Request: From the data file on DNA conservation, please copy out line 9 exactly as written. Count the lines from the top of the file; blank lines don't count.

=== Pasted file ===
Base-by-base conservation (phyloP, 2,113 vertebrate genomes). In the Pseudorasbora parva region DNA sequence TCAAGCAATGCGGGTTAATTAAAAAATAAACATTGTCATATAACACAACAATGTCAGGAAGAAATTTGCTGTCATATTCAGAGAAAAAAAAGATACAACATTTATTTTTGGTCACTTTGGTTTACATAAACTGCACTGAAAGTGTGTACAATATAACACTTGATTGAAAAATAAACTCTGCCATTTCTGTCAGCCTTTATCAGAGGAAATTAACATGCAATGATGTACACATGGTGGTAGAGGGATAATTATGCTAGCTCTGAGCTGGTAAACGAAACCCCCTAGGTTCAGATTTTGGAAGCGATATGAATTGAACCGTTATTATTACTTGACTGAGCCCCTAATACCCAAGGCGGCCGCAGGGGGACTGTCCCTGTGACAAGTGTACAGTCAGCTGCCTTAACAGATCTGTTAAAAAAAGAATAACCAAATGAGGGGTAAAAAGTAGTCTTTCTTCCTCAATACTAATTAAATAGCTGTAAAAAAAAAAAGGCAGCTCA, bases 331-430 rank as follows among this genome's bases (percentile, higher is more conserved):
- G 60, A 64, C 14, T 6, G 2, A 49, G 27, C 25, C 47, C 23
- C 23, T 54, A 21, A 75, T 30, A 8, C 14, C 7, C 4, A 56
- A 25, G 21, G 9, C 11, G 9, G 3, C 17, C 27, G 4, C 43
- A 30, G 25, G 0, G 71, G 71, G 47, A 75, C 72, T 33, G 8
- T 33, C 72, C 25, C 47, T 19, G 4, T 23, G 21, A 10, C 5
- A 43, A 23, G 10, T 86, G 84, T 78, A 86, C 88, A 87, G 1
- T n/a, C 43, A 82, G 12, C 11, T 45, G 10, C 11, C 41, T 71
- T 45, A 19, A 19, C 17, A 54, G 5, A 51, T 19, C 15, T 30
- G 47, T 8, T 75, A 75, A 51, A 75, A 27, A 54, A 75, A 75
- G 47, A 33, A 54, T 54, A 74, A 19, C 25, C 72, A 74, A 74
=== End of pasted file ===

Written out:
- T 45, A 19, A 19, C 17, A 54, G 5, A 51, T 19, C 15, T 30